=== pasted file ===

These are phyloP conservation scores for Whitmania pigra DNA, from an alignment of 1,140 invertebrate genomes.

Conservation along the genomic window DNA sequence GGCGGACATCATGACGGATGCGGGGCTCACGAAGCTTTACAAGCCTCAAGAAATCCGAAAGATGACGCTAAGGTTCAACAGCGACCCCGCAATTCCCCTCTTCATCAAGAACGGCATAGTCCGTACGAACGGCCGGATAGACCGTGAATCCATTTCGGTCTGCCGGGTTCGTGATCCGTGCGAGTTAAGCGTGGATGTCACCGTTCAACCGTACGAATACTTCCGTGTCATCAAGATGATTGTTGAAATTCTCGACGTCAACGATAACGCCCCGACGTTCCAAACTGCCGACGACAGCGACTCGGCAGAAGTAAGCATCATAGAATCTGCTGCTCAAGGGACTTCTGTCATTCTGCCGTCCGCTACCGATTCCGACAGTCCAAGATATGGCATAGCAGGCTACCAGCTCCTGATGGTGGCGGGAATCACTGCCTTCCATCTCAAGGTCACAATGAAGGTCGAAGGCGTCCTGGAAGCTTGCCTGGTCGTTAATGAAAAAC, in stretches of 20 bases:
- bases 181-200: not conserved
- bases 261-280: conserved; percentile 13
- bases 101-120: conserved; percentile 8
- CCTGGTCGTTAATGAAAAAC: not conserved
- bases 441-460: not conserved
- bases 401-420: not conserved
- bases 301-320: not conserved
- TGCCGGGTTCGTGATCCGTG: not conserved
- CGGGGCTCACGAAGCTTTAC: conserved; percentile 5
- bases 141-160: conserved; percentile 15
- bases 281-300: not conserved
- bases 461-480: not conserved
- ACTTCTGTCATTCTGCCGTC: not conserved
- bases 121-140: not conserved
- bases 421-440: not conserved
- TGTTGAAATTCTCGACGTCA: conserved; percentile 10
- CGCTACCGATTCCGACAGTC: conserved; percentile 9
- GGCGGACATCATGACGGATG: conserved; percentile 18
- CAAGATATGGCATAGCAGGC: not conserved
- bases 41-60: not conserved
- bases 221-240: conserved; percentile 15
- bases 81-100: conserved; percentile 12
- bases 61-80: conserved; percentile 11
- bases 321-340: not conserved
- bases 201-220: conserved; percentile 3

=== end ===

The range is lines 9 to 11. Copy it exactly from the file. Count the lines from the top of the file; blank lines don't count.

- bases 301-320: not conserved
- TGCCGGGTTCGTGATCCGTG: not conserved
- CGGGGCTCACGAAGCTTTAC: conserved; percentile 5